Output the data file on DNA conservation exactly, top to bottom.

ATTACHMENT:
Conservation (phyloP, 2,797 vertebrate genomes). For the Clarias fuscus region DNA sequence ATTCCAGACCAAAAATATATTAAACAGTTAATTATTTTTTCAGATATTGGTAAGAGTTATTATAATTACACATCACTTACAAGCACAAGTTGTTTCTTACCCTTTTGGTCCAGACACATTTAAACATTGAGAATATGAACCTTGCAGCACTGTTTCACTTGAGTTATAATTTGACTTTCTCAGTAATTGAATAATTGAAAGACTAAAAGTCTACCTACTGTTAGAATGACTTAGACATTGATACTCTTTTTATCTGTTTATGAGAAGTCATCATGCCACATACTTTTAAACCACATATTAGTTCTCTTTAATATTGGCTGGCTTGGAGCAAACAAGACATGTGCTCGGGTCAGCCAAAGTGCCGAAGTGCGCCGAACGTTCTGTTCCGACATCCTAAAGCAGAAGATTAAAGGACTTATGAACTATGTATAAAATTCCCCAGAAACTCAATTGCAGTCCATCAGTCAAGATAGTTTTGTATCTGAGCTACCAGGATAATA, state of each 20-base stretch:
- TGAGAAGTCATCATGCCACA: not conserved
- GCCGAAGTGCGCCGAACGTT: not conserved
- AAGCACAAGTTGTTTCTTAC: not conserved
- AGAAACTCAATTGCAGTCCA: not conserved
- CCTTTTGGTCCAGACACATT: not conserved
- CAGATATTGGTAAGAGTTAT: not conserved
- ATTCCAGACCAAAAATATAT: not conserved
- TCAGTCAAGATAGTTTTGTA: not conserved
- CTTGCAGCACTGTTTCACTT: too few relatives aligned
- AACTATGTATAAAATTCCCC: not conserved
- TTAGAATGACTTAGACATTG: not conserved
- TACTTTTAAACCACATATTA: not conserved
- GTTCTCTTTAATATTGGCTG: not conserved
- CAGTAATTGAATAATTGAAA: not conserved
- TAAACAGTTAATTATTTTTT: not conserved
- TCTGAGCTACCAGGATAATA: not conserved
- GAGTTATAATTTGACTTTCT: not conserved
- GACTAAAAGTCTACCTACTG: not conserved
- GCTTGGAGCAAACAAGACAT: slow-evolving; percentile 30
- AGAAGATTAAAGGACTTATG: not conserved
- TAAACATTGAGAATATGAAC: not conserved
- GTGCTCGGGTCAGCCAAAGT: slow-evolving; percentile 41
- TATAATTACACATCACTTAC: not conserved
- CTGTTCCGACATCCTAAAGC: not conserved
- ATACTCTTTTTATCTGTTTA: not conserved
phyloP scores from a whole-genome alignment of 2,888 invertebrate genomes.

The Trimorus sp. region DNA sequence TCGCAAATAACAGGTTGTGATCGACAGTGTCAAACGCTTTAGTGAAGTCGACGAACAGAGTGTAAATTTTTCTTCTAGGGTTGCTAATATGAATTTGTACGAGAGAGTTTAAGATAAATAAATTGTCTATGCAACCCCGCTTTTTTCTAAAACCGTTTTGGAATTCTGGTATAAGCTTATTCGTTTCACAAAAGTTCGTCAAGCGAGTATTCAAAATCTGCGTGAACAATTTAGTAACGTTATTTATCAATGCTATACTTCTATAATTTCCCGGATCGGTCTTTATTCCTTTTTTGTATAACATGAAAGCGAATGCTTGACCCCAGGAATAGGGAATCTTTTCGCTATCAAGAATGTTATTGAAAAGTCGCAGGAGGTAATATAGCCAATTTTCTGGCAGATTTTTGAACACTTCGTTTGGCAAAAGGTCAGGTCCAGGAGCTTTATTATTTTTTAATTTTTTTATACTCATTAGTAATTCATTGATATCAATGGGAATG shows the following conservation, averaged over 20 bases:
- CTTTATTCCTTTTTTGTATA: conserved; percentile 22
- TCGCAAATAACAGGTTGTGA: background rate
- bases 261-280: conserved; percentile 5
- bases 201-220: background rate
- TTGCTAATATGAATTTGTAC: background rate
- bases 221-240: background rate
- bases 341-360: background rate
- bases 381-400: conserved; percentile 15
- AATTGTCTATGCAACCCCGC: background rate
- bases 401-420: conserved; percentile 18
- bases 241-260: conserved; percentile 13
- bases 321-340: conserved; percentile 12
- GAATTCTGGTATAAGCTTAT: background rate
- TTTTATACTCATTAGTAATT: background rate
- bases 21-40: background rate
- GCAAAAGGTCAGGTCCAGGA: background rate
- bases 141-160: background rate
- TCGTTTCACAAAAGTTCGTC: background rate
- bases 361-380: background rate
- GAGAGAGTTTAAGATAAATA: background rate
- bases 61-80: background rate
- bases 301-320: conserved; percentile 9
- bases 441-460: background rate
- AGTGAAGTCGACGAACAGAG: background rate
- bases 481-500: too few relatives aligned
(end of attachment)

Conservation (phyloP, 2,797 vertebrate genomes). For the Clarias fuscus region DNA sequence ATTCCAGACCAAAAATATATTAAACAGTTAATTATTTTTTCAGATATTGGTAAGAGTTATTATAATTACACATCACTTACAAGCACAAGTTGTTTCTTACCCTTTTGGTCCAGACACATTTAAACATTGAGAATATGAACCTTGCAGCACTGTTTCACTTGAGTTATAATTTGACTTTCTCAGTAATTGAATAATTGAAAGACTAAAAGTCTACCTACTGTTAGAATGACTTAGACATTGATACTCTTTTTATCTGTTTATGAGAAGTCATCATGCCACATACTTTTAAACCACATATTAGTTCTCTTTAATATTGGCTGGCTTGGAGCAAACAAGACATGTGCTCGGGTCAGCCAAAGTGCCGAAGTGCGCCGAACGTTCTGTTCCGACATCCTAAAGCAGAAGATTAAAGGACTTATGAACTATGTATAAAATTCCCCAGAAACTCAATTGCAGTCCATCAGTCAAGATAGTTTTGTATCTGAGCTACCAGGATAATA, state of each 20-base stretch:
- TGAGAAGTCATCATGCCACA: not conserved
- GCCGAAGTGCGCCGAACGTT: not conserved
- AAGCACAAGTTGTTTCTTAC: not conserved
- AGAAACTCAATTGCAGTCCA: not conserved
- CCTTTTGGTCCAGACACATT: not conserved
- CAGATATTGGTAAGAGTTAT: not conserved
- ATTCCAGACCAAAAATATAT: not conserved
- TCAGTCAAGATAGTTTTGTA: not conserved
- CTTGCAGCACTGTTTCACTT: too few relatives aligned
- AACTATGTATAAAATTCCCC: not conserved
- TTAGAATGACTTAGACATTG: not conserved
- TACTTTTAAACCACATATTA: not conserved
- GTTCTCTTTAATATTGGCTG: not conserved
- CAGTAATTGAATAATTGAAA: not conserved
- TAAACAGTTAATTATTTTTT: not conserved
- TCTGAGCTACCAGGATAATA: not conserved
- GAGTTATAATTTGACTTTCT: not conserved
- GACTAAAAGTCTACCTACTG: not conserved
- GCTTGGAGCAAACAAGACAT: slow-evolving; percentile 30
- AGAAGATTAAAGGACTTATG: not conserved
- TAAACATTGAGAATATGAAC: not conserved
- GTGCTCGGGTCAGCCAAAGT: slow-evolving; percentile 41
- TATAATTACACATCACTTAC: not conserved
- CTGTTCCGACATCCTAAAGC: not conserved
- ATACTCTTTTTATCTGTTTA: not conserved
phyloP scores from a whole-genome alignment of 2,888 invertebrate genomes.

The Trimorus sp. region DNA sequence TCGCAAATAACAGGTTGTGATCGACAGTGTCAAACGCTTTAGTGAAGTCGACGAACAGAGTGTAAATTTTTCTTCTAGGGTTGCTAATATGAATTTGTACGAGAGAGTTTAAGATAAATAAATTGTCTATGCAACCCCGCTTTTTTCTAAAACCGTTTTGGAATTCTGGTATAAGCTTATTCGTTTCACAAAAGTTCGTCAAGCGAGTATTCAAAATCTGCGTGAACAATTTAGTAACGTTATTTATCAATGCTATACTTCTATAATTTCCCGGATCGGTCTTTATTCCTTTTTTGTATAACATGAAAGCGAATGCTTGACCCCAGGAATAGGGAATCTTTTCGCTATCAAGAATGTTATTGAAAAGTCGCAGGAGGTAATATAGCCAATTTTCTGGCAGATTTTTGAACACTTCGTTTGGCAAAAGGTCAGGTCCAGGAGCTTTATTATTTTTTAATTTTTTTATACTCATTAGTAATTCATTGATATCAATGGGAATG shows the following conservation, averaged over 20 bases:
- CTTTATTCCTTTTTTGTATA: conserved; percentile 22
- TCGCAAATAACAGGTTGTGA: background rate
- bases 261-280: conserved; percentile 5
- bases 201-220: background rate
- TTGCTAATATGAATTTGTAC: background rate
- bases 221-240: background rate
- bases 341-360: background rate
- bases 381-400: conserved; percentile 15
- AATTGTCTATGCAACCCCGC: background rate
- bases 401-420: conserved; percentile 18
- bases 241-260: conserved; percentile 13
- bases 321-340: conserved; percentile 12
- GAATTCTGGTATAAGCTTAT: background rate
- TTTTATACTCATTAGTAATT: background rate
- bases 21-40: background rate
- GCAAAAGGTCAGGTCCAGGA: background rate
- bases 141-160: background rate
- TCGTTTCACAAAAGTTCGTC: background rate
- bases 361-380: background rate
- GAGAGAGTTTAAGATAAATA: background rate
- bases 61-80: background rate
- bases 301-320: conserved; percentile 9
- bases 441-460: background rate
- AGTGAAGTCGACGAACAGAG: background rate
- bases 481-500: too few relatives aligned